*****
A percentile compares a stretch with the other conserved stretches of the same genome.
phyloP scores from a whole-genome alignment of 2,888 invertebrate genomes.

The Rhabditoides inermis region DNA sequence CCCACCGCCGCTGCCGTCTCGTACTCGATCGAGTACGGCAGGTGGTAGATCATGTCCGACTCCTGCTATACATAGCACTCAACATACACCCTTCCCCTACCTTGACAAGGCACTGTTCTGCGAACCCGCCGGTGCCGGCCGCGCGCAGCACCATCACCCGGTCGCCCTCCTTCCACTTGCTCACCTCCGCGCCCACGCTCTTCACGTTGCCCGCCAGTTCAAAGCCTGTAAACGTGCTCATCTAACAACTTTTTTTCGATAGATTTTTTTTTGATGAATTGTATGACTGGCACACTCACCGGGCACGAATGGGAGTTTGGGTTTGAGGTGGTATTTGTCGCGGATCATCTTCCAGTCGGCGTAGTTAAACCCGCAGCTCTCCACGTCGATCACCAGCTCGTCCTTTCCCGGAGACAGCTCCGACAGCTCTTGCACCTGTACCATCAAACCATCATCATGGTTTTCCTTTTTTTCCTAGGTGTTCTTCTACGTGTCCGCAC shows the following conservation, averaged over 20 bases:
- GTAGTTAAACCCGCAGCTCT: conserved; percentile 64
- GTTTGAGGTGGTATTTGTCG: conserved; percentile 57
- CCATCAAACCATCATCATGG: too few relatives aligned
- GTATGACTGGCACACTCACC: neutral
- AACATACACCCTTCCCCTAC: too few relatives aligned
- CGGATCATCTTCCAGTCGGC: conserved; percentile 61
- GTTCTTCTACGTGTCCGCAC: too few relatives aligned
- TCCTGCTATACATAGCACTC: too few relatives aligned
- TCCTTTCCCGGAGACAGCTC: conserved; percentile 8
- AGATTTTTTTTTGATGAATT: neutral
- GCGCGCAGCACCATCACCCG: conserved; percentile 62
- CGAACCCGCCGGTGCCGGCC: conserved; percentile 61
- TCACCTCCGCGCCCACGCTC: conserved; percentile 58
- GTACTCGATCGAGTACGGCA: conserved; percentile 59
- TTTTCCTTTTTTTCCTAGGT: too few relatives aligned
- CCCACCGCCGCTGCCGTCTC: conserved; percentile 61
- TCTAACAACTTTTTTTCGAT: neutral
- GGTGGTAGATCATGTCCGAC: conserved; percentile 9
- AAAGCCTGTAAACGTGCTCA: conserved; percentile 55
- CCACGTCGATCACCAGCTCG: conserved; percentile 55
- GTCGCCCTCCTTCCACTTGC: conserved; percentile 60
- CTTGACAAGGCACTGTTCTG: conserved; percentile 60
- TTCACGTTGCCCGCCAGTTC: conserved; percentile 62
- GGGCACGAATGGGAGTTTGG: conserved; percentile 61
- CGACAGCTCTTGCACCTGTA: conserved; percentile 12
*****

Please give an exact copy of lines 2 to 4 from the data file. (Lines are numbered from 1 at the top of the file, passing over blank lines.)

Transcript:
phyloP scores from a whole-genome alignment of 2,888 invertebrate genomes.

The Rhabditoides inermis region DNA sequence CCCACCGCCGCTGCCGTCTCGTACTCGATCGAGTACGGCAGGTGGTAGATCATGTCCGACTCCTGCTATACATAGCACTCAACATACACCCTTCCCCTACCTTGACAAGGCACTGTTCTGCGAACCCGCCGGTGCCGGCCGCGCGCAGCACCATCACCCGGTCGCCCTCCTTCCACTTGCTCACCTCCGCGCCCACGCTCTTCACGTTGCCCGCCAGTTCAAAGCCTGTAAACGTGCTCATCTAACAACTTTTTTTCGATAGATTTTTTTTTGATGAATTGTATGACTGGCACACTCACCGGGCACGAATGGGAGTTTGGGTTTGAGGTGGTATTTGTCGCGGATCATCTTCCAGTCGGCGTAGTTAAACCCGCAGCTCTCCACGTCGATCACCAGCTCGTCCTTTCCCGGAGACAGCTCCGACAGCTCTTGCACCTGTACCATCAAACCATCATCATGGTTTTCCTTTTTTTCCTAGGTGTTCTTCTACGTGTCCGCAC shows the following conservation, averaged over 20 bases:
- GTAGTTAAACCCGCAGCTCT: conserved; percentile 64